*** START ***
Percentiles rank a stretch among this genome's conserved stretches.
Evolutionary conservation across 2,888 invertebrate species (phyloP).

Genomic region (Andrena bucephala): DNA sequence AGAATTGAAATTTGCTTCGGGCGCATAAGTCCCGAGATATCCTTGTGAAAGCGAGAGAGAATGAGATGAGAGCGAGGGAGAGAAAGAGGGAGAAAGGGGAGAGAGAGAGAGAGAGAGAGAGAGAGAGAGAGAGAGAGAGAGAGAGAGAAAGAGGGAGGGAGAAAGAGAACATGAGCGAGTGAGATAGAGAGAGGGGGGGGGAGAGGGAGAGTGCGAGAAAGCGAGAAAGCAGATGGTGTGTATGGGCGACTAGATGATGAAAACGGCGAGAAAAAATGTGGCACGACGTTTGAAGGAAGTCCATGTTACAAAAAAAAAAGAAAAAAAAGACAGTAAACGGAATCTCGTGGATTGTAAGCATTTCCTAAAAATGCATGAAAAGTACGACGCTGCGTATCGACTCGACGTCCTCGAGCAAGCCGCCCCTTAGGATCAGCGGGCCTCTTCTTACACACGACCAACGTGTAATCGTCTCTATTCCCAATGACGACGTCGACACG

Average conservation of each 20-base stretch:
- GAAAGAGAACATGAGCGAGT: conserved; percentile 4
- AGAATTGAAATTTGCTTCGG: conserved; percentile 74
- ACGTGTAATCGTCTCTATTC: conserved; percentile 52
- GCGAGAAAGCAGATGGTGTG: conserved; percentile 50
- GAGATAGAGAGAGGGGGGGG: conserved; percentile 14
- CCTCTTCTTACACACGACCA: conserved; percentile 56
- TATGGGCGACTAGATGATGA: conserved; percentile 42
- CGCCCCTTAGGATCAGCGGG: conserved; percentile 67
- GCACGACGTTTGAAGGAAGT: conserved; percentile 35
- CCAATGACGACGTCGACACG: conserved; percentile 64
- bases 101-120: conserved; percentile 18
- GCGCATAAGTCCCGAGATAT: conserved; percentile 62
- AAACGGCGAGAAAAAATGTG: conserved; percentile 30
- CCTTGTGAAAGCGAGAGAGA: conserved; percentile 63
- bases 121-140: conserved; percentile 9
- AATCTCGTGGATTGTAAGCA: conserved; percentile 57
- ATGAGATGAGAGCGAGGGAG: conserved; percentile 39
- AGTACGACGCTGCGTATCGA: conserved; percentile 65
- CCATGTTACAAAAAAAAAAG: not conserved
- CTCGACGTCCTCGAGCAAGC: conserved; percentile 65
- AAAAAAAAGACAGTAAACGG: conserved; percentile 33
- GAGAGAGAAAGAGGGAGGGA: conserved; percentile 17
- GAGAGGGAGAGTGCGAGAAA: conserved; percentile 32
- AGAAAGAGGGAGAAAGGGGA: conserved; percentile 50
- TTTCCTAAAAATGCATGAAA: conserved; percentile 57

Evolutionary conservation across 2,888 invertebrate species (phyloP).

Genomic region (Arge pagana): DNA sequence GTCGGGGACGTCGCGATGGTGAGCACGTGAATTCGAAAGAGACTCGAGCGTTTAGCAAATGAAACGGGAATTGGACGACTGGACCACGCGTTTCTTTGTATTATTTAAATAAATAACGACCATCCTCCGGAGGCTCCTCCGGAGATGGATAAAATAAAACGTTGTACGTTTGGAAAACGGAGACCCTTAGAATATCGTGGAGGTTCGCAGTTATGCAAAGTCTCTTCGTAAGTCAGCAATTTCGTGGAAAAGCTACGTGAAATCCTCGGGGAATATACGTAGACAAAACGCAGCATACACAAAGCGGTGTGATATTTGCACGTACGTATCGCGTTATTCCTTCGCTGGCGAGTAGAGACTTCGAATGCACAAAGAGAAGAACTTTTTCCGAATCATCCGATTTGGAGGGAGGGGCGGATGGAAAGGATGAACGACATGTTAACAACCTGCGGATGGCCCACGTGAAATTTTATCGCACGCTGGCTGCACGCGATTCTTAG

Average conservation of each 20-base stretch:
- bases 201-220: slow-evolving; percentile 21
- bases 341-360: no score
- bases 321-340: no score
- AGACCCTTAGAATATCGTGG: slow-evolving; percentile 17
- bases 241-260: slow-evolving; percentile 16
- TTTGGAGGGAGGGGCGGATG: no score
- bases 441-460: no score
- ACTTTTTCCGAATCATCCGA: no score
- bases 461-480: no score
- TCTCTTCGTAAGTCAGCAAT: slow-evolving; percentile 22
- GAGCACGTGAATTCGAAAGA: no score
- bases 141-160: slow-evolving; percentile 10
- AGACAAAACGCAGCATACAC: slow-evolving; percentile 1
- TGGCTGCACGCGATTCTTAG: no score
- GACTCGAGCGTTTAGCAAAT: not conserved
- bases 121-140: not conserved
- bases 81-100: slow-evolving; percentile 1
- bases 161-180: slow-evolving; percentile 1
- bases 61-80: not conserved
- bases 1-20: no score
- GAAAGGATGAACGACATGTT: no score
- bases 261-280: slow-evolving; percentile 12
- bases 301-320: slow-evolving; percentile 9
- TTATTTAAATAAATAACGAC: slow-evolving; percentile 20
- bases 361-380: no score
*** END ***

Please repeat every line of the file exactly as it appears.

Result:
Percentiles rank a stretch among this genome's conserved stretches.
Evolutionary conservation across 2,888 invertebrate species (phyloP).

Genomic region (Andrena bucephala): DNA sequence AGAATTGAAATTTGCTTCGGGCGCATAAGTCCCGAGATATCCTTGTGAAAGCGAGAGAGAATGAGATGAGAGCGAGGGAGAGAAAGAGGGAGAAAGGGGAGAGAGAGAGAGAGAGAGAGAGAGAGAGAGAGAGAGAGAGAGAGAGAGAAAGAGGGAGGGAGAAAGAGAACATGAGCGAGTGAGATAGAGAGAGGGGGGGGGAGAGGGAGAGTGCGAGAAAGCGAGAAAGCAGATGGTGTGTATGGGCGACTAGATGATGAAAACGGCGAGAAAAAATGTGGCACGACGTTTGAAGGAAGTCCATGTTACAAAAAAAAAAGAAAAAAAAGACAGTAAACGGAATCTCGTGGATTGTAAGCATTTCCTAAAAATGCATGAAAAGTACGACGCTGCGTATCGACTCGACGTCCTCGAGCAAGCCGCCCCTTAGGATCAGCGGGCCTCTTCTTACACACGACCAACGTGTAATCGTCTCTATTCCCAATGACGACGTCGACACG

Average conservation of each 20-base stretch:
- GAAAGAGAACATGAGCGAGT: conserved; percentile 4
- AGAATTGAAATTTGCTTCGG: conserved; percentile 74
- ACGTGTAATCGTCTCTATTC: conserved; percentile 52
- GCGAGAAAGCAGATGGTGTG: conserved; percentile 50
- GAGATAGAGAGAGGGGGGGG: conserved; percentile 14
- CCTCTTCTTACACACGACCA: conserved; percentile 56
- TATGGGCGACTAGATGATGA: conserved; percentile 42
- CGCCCCTTAGGATCAGCGGG: conserved; percentile 67
- GCACGACGTTTGAAGGAAGT: conserved; percentile 35
- CCAATGACGACGTCGACACG: conserved; percentile 64
- bases 101-120: conserved; percentile 18
- GCGCATAAGTCCCGAGATAT: conserved; percentile 62
- AAACGGCGAGAAAAAATGTG: conserved; percentile 30
- CCTTGTGAAAGCGAGAGAGA: conserved; percentile 63
- bases 121-140: conserved; percentile 9
- AATCTCGTGGATTGTAAGCA: conserved; percentile 57
- ATGAGATGAGAGCGAGGGAG: conserved; percentile 39
- AGTACGACGCTGCGTATCGA: conserved; percentile 65
- CCATGTTACAAAAAAAAAAG: not conserved
- CTCGACGTCCTCGAGCAAGC: conserved; percentile 65
- AAAAAAAAGACAGTAAACGG: conserved; percentile 33
- GAGAGAGAAAGAGGGAGGGA: conserved; percentile 17
- GAGAGGGAGAGTGCGAGAAA: conserved; percentile 32
- AGAAAGAGGGAGAAAGGGGA: conserved; percentile 50
- TTTCCTAAAAATGCATGAAA: conserved; percentile 57

Evolutionary conservation across 2,888 invertebrate species (phyloP).

Genomic region (Arge pagana): DNA sequence GTCGGGGACGTCGCGATGGTGAGCACGTGAATTCGAAAGAGACTCGAGCGTTTAGCAAATGAAACGGGAATTGGACGACTGGACCACGCGTTTCTTTGTATTATTTAAATAAATAACGACCATCCTCCGGAGGCTCCTCCGGAGATGGATAAAATAAAACGTTGTACGTTTGGAAAACGGAGACCCTTAGAATATCGTGGAGGTTCGCAGTTATGCAAAGTCTCTTCGTAAGTCAGCAATTTCGTGGAAAAGCTACGTGAAATCCTCGGGGAATATACGTAGACAAAACGCAGCATACACAAAGCGGTGTGATATTTGCACGTACGTATCGCGTTATTCCTTCGCTGGCGAGTAGAGACTTCGAATGCACAAAGAGAAGAACTTTTTCCGAATCATCCGATTTGGAGGGAGGGGCGGATGGAAAGGATGAACGACATGTTAACAACCTGCGGATGGCCCACGTGAAATTTTATCGCACGCTGGCTGCACGCGATTCTTAG

Average conservation of each 20-base stretch:
- bases 201-220: slow-evolving; percentile 21
- bases 341-360: no score
- bases 321-340: no score
- AGACCCTTAGAATATCGTGG: slow-evolving; percentile 17
- bases 241-260: slow-evolving; percentile 16
- TTTGGAGGGAGGGGCGGATG: no score
- bases 441-460: no score
- ACTTTTTCCGAATCATCCGA: no score
- bases 461-480: no score
- TCTCTTCGTAAGTCAGCAAT: slow-evolving; percentile 22
- GAGCACGTGAATTCGAAAGA: no score
- bases 141-160: slow-evolving; percentile 10
- AGACAAAACGCAGCATACAC: slow-evolving; percentile 1
- TGGCTGCACGCGATTCTTAG: no score
- GACTCGAGCGTTTAGCAAAT: not conserved
- bases 121-140: not conserved
- bases 81-100: slow-evolving; percentile 1
- bases 161-180: slow-evolving; percentile 1
- bases 61-80: not conserved
- bases 1-20: no score
- GAAAGGATGAACGACATGTT: no score
- bases 261-280: slow-evolving; percentile 12
- bases 301-320: slow-evolving; percentile 9
- TTATTTAAATAAATAACGAC: slow-evolving; percentile 20
- bases 361-380: no score